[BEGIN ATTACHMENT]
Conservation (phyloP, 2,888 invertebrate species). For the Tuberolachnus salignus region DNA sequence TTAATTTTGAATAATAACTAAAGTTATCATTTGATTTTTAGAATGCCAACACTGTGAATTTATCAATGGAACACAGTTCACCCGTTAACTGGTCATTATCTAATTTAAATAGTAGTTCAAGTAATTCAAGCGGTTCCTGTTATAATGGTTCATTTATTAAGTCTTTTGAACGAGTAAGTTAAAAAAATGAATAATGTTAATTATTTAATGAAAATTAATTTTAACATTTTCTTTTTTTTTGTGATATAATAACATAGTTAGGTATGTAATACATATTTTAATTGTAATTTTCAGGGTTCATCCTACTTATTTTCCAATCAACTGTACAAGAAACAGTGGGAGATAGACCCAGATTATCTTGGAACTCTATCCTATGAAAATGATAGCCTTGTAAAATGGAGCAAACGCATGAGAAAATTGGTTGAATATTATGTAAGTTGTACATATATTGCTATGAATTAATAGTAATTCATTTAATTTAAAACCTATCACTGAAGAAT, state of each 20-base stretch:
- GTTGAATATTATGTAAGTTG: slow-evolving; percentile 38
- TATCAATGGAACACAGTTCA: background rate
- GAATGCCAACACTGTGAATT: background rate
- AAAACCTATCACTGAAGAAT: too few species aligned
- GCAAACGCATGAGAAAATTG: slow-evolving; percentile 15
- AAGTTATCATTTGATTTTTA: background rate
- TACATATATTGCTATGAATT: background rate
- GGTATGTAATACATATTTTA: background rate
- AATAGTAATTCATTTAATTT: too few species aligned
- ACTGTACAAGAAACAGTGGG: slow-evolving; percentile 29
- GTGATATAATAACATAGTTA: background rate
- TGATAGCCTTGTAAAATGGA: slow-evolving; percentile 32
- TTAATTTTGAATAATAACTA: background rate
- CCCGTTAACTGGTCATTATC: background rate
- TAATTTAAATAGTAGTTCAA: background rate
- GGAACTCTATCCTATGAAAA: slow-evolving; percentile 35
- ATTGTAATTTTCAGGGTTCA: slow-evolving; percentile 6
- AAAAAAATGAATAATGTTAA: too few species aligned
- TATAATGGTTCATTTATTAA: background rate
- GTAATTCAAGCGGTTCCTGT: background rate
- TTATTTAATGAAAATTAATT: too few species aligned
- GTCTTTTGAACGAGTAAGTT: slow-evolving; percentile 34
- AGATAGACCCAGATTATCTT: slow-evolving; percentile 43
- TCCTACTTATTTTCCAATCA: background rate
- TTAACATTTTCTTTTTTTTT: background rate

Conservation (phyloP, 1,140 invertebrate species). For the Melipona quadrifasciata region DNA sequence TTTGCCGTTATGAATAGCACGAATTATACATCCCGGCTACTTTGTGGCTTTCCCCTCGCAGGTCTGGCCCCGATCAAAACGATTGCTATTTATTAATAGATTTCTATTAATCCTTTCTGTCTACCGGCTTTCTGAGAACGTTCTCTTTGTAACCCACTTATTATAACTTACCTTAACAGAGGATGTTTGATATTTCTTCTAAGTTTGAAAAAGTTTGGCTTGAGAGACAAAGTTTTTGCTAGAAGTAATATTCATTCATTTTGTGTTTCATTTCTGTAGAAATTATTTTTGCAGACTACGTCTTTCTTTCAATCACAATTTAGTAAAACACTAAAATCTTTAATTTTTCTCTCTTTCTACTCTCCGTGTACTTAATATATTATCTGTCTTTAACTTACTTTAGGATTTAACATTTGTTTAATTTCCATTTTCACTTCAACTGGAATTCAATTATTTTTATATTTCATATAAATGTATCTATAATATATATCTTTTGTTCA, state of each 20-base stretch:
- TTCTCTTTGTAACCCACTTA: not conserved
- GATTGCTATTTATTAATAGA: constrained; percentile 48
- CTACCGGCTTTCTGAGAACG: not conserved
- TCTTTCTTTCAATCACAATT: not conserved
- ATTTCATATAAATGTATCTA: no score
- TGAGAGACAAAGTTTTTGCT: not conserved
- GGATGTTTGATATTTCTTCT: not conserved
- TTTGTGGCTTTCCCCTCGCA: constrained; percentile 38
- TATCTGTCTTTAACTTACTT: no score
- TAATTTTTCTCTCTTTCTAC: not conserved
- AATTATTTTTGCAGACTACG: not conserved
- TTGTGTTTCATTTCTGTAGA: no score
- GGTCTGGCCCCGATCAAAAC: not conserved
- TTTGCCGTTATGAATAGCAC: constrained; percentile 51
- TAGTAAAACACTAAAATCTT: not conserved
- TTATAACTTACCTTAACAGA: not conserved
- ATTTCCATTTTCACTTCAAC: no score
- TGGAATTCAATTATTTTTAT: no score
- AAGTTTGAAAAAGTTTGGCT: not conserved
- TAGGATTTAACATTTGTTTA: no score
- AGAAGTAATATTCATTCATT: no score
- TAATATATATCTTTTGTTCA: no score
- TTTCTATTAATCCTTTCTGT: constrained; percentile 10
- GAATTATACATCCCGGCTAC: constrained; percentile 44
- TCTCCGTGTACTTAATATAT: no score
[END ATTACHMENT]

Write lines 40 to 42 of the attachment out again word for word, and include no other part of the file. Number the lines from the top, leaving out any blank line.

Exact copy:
- GGTCTGGCCCCGATCAAAAC: not conserved
- TTTGCCGTTATGAATAGCAC: constrained; percentile 51
- TAGTAAAACACTAAAATCTT: not conserved